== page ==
|Line||Hope Valley Line|
|Constructed||Thomas Oliver of Horsham|
|Design engineer||Parry and Storey of Nottingham|
|Length||6,230 yards (5.70 km; 3.54 mi)|
|Track gauge||4 ft 8 1⁄2 in (1,435 mm) standard gauge|
The engineer for the tunnel was Parry and Storey of Nottingham and the contractor for 10.5 miles (16.9 km) of the railway, including the tunnel, was Thomas Oliver of Horsham, West Sussex. Work began in 1888 with the construction of three brick-built surveying towers along the proposed line of tunnel, followed by a number of vertical shafts to the level of the rails. The Duke of Rutland had decreed that no more than one ventilation shaft should be sunk through his moors (and that work should cease from August to October, during the grouse shooting season). Initially four permanent and three temporary shafts were sunk near to the Totley end. The latter were cut through shale, and water was encountered in the first eight feet. The permanent ones took longer, encountering beds of ganister, coal and rock.
As the initial 10 by 9 feet (3.05 m × 2.74 m) headings were driven outwards from the base of each shaft, water flow increased to some 2.25 million imperial gallons per day (10,200 m3/d or 118 L/s). At the Padley (Grindleford) end, the situation was little better, work stopping for several weeks until a drain was laid. Then at about 2,000 yards (1,800 m) a spring was encountered which flooded the workings at five thousand imperial gallons an hour (23 m3/h or 6.3 L/s). A raft had to be used to inspect the workings. Shortly after this the shale became drier and work proceeded toward Totley, the headings finally meeting in 1892.
The tunnel was the proving ground of a number of boring machines for the shot holes, using gelignite to blast the rock. No limit was set on the amount, and in all some 163 long tons (166 t; 183 short tons) were used. The atmosphere in the workings was hot, as well as humid, with compressed air used for ventilation, though, for a time at the Padley end, a turbine was installed in the Burbage Brook to drive a fan.
During the construction of the tunnel a natural cavern was discovered that was several hundred feet in area so it was decided to incorporate this into the design and a large air shaft was installed to the surface at this point. The entrance to the cavern can still be seen now on the Up side (towards Sheffield) of the tunnel halfway through.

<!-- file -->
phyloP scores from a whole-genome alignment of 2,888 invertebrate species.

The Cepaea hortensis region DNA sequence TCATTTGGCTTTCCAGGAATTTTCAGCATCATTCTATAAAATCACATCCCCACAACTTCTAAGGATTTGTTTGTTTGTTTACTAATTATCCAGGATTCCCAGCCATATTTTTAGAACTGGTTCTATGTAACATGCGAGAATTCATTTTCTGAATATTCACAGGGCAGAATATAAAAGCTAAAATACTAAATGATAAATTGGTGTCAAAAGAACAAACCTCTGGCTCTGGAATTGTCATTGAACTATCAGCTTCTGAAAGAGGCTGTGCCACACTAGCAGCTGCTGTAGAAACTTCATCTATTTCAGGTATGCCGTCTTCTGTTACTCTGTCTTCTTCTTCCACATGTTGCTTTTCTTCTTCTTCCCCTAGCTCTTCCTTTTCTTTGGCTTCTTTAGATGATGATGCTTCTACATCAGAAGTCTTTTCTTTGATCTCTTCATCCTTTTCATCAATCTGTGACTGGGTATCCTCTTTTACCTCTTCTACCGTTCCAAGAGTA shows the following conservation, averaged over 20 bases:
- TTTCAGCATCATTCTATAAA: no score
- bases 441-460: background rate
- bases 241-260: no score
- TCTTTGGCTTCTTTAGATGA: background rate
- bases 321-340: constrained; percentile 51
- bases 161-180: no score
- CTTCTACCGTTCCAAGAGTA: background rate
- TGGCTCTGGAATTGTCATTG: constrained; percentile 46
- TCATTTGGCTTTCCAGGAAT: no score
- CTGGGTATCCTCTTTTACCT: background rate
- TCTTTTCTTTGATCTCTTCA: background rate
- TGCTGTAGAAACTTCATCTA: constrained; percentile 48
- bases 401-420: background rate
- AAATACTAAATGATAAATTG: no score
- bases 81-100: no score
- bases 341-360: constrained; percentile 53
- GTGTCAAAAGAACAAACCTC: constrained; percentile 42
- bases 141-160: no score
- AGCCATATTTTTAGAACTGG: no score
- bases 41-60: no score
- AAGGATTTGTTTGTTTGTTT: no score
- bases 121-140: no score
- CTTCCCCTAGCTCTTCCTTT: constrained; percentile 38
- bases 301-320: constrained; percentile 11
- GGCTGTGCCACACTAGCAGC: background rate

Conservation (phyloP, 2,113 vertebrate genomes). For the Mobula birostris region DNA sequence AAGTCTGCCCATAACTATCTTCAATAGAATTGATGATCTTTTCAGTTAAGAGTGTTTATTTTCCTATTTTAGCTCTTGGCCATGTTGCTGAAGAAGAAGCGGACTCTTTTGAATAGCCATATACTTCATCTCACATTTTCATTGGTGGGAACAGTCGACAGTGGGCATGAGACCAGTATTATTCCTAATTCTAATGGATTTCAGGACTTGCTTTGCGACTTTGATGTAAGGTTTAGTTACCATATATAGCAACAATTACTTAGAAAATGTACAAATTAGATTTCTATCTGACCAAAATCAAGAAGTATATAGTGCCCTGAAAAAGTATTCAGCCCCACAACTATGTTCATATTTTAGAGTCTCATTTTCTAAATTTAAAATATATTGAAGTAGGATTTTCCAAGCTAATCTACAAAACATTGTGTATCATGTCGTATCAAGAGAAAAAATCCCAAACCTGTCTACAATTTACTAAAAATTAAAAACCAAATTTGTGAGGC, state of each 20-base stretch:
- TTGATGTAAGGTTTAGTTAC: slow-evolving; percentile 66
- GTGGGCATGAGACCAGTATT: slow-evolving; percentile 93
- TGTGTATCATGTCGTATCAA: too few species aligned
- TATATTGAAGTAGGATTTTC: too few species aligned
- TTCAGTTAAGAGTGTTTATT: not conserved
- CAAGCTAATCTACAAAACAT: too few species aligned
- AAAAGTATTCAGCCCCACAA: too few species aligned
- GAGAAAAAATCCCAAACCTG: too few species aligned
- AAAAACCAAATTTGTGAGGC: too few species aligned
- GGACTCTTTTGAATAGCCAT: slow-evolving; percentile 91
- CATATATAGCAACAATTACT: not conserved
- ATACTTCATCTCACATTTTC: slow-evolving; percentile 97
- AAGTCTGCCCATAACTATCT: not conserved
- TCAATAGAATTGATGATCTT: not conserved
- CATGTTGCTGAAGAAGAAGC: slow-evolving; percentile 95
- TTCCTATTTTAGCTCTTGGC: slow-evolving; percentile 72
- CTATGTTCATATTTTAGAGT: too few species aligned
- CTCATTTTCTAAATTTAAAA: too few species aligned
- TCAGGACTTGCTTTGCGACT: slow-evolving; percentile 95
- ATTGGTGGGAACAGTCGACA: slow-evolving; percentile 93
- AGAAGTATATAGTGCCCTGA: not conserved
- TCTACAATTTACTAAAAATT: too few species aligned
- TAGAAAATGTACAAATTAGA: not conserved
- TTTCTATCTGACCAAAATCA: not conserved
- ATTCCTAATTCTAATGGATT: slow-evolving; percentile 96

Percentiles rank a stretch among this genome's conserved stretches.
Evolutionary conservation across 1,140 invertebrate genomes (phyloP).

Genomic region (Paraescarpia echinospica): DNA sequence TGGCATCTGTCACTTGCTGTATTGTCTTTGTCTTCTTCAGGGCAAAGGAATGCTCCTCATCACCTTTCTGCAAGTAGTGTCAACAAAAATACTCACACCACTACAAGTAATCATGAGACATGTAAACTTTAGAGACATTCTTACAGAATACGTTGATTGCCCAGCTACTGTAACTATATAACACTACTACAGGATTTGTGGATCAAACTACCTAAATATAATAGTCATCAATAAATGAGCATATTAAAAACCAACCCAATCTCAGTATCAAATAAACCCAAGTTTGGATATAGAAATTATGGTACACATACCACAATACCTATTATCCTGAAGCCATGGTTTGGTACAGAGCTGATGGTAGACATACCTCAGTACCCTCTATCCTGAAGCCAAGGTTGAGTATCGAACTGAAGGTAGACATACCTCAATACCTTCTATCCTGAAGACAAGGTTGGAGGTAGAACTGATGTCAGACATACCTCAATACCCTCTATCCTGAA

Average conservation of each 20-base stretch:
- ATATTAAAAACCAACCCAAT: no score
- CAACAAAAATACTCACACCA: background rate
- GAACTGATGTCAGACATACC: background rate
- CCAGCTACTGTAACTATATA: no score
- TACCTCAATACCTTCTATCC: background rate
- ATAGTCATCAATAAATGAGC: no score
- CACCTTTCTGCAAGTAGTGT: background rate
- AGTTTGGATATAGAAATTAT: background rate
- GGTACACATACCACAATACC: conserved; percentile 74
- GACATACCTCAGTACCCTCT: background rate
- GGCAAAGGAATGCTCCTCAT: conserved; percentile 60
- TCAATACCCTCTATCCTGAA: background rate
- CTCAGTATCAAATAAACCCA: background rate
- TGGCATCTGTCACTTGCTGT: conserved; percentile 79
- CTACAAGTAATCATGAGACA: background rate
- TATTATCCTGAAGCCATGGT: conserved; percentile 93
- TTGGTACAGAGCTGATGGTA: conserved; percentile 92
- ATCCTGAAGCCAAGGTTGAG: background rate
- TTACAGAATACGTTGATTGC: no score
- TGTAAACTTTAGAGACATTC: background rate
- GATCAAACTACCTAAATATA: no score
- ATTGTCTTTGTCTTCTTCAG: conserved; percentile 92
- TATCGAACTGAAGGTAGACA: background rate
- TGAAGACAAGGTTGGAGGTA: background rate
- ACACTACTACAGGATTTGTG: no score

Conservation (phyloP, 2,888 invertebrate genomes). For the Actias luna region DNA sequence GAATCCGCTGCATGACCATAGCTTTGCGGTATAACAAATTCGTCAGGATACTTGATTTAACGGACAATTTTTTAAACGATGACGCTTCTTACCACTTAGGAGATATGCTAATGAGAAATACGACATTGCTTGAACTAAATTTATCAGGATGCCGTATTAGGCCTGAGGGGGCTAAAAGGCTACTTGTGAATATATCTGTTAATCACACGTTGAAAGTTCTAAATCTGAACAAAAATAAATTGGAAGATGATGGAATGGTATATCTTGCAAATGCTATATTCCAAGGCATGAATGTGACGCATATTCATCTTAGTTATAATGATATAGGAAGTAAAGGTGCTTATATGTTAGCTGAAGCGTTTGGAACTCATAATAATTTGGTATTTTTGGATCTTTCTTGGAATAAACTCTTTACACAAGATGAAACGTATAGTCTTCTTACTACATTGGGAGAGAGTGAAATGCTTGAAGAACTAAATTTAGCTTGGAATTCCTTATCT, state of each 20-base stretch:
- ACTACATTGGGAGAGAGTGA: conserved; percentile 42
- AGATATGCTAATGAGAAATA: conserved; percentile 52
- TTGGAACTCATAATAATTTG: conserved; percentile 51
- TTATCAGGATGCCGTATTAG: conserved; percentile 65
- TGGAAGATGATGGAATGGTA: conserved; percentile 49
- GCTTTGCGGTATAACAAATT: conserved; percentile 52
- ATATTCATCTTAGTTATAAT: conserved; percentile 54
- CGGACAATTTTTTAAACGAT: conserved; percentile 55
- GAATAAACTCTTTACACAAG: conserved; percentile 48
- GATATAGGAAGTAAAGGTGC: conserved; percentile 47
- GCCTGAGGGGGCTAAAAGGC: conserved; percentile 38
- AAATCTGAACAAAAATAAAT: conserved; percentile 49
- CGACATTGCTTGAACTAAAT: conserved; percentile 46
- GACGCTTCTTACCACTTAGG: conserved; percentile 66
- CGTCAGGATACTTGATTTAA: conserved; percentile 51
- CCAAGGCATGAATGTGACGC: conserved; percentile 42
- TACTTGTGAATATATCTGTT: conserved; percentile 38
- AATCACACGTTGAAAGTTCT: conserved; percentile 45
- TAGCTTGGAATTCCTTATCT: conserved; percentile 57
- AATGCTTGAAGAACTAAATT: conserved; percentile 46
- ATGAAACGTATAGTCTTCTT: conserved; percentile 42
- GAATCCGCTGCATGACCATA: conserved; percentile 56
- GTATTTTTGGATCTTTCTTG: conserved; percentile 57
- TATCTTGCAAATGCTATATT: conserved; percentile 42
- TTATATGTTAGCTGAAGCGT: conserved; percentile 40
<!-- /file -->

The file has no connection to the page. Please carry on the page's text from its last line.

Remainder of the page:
Because of the damp conditions, there were outbreaks of typhoid, in addition to diphtheria, smallpox and scarlet fever, not helped by the fact that accommodation was scarce, and the workers were living often twenty to thirty in a house. Working 24-hour shifts, as soon as one man got out of his bed, another would take his place, with little in the way of washing or sanitary facilities.
It was completed in 1893 and at the time was the second longest railway tunnel in the UK. (The older Severn Tunnel is 1.3 kilometres (0.81 mi) longer) Totley Tunnel is now the longest wholly underland tunnel in the UK. After the two High Speed 1 tunnels opened in 2007 it became the fourth longest mainline railway tunnel in the UK.
Because of its length, in addition to the Midland's normal block system, signal wires were installed which, when cut, caused alarms to ring in the signal boxes at each end. The same system was used in the shorter Cowburn and Clay Cross Tunnels.
- West Portal:
- East Portal:
- Labrum, Edward A (1994). Civil Engineering Heritage. Eastern and Central England. Thomas Telford House, 1 Heron Quay, London E14 4JD: Thomas Telford Ltd (for the Institution of Civil Engineers). p. 13. ISBN 072771970X.
- Nock, O. S. (June 1971). "Some results of route rationalisation". Railway Magazine. Retrieved 2017-05-18.
- British Rail Mainline Gradient Profiles. Ian Allen. pp. M15. ISBN 9780711008755.
- Edwards, B., (1985) Totley and the Tunnel, Sheffield, Shape Design Shop
- Plans Relating to Dore & Chinley Railway: Section of strata in heading of Dore and Totley Tunnel, Derbyshire Record Office, File ref. D4107/5/1
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